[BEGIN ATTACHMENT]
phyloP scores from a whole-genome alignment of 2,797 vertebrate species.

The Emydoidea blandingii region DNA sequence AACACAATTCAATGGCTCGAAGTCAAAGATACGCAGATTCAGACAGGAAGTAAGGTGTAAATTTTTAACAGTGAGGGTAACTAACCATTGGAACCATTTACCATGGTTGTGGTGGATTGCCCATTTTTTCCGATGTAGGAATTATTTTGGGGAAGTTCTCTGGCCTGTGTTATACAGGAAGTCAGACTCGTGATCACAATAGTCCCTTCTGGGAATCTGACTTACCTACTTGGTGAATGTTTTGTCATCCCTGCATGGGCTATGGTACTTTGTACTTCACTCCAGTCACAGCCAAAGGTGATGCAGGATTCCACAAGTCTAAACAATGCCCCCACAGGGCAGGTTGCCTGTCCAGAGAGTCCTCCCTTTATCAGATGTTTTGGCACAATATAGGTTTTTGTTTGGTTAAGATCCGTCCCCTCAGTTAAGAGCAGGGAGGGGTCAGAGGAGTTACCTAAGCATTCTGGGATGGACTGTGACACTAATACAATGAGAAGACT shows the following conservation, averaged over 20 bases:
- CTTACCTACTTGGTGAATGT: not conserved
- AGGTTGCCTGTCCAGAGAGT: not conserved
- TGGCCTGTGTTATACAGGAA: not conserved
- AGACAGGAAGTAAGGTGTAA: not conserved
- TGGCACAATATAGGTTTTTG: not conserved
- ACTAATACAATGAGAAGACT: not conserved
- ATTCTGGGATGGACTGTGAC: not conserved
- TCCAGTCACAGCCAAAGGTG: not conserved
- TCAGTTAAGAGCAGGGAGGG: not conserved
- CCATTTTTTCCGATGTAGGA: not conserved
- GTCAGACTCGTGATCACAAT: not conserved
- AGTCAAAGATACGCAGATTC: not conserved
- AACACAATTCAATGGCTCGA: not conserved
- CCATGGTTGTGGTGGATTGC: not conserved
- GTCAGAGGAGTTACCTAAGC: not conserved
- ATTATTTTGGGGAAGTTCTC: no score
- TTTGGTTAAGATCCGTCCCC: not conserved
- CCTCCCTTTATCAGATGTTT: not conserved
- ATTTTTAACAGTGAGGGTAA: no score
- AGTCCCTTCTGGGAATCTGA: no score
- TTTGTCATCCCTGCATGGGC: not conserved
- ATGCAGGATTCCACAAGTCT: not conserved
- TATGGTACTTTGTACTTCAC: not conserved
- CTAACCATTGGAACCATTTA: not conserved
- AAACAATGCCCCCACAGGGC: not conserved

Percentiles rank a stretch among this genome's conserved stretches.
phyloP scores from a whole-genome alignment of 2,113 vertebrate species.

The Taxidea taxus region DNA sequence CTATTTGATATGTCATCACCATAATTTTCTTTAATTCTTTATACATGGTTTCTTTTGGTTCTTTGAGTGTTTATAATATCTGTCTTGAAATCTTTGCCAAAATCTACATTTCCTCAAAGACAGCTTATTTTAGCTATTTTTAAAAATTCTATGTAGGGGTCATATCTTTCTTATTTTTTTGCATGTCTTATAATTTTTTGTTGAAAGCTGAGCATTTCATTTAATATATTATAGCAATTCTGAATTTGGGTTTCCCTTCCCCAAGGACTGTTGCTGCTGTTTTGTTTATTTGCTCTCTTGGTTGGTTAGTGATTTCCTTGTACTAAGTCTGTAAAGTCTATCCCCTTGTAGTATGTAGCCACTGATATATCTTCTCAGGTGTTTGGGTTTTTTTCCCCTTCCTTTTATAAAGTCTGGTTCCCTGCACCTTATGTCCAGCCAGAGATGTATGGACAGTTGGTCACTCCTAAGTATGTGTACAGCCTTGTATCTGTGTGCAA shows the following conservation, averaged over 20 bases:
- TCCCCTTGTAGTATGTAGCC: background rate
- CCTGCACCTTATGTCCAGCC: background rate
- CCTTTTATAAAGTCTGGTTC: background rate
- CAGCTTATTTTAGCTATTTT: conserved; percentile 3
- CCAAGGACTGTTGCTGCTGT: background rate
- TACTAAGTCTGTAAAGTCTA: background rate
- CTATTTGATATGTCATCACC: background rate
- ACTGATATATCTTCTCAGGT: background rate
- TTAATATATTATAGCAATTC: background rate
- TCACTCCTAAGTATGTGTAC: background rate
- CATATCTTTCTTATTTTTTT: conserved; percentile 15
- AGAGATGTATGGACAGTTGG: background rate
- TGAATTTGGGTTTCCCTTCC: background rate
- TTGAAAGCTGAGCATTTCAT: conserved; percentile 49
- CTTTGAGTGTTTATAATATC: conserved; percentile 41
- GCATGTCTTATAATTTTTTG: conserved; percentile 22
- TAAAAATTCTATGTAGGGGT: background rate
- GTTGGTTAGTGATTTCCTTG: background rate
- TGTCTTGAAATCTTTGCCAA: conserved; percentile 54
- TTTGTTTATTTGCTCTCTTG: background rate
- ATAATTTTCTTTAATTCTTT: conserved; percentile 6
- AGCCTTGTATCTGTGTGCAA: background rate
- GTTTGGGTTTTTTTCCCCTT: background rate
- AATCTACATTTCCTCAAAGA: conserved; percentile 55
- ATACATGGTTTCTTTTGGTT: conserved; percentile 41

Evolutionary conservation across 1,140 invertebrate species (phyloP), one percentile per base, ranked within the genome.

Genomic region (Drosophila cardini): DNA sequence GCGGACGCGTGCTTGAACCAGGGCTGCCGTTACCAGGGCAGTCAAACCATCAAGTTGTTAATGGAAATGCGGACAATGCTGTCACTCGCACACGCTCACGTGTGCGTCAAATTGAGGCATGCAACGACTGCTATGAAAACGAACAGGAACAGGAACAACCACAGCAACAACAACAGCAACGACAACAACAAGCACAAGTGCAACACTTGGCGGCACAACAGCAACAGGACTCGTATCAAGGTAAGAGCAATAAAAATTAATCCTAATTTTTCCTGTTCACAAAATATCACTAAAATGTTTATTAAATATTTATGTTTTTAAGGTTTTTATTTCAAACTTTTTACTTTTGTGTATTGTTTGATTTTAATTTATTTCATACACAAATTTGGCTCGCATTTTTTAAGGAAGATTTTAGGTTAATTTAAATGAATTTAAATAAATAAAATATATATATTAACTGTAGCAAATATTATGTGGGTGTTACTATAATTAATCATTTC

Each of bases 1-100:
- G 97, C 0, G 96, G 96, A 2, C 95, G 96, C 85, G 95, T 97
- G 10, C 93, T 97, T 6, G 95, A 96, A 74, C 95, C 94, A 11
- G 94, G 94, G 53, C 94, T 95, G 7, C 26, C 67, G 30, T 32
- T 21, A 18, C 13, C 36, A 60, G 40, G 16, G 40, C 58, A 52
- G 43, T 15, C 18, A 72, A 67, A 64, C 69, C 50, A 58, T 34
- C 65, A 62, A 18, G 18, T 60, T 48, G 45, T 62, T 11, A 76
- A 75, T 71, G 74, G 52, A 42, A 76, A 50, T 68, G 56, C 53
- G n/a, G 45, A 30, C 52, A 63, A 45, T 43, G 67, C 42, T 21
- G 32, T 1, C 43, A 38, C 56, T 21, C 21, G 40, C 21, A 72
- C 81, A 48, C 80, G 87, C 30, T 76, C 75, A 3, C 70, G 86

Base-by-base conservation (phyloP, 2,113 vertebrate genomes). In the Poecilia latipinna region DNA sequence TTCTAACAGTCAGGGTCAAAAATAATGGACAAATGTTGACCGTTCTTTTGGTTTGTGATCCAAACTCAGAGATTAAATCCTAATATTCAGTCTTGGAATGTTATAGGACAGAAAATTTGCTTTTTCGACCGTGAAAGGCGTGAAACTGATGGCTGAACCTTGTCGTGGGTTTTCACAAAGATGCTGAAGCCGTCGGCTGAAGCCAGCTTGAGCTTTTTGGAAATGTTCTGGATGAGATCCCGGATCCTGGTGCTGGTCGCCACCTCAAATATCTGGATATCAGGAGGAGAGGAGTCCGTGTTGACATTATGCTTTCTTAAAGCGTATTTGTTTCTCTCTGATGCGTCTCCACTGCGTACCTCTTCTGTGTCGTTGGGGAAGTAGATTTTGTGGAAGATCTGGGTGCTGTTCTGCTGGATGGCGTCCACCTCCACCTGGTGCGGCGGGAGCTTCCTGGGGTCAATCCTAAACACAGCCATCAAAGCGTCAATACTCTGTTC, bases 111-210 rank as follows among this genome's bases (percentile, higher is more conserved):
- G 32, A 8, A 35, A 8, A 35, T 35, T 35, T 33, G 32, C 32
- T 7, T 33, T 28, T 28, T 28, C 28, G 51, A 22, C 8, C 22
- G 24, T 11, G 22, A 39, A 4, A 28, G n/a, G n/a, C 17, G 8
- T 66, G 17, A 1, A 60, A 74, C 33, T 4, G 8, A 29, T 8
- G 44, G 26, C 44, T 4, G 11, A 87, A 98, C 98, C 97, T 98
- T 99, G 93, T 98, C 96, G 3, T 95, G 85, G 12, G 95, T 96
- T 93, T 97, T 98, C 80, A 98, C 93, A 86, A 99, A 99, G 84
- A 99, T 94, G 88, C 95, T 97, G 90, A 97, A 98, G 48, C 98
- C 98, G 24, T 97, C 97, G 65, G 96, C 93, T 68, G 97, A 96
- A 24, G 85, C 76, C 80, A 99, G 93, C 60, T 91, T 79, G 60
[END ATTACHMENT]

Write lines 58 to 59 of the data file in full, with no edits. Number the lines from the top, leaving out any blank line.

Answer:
Each of bases 1-100:
- G 97, C 0, G 96, G 96, A 2, C 95, G 96, C 85, G 95, T 97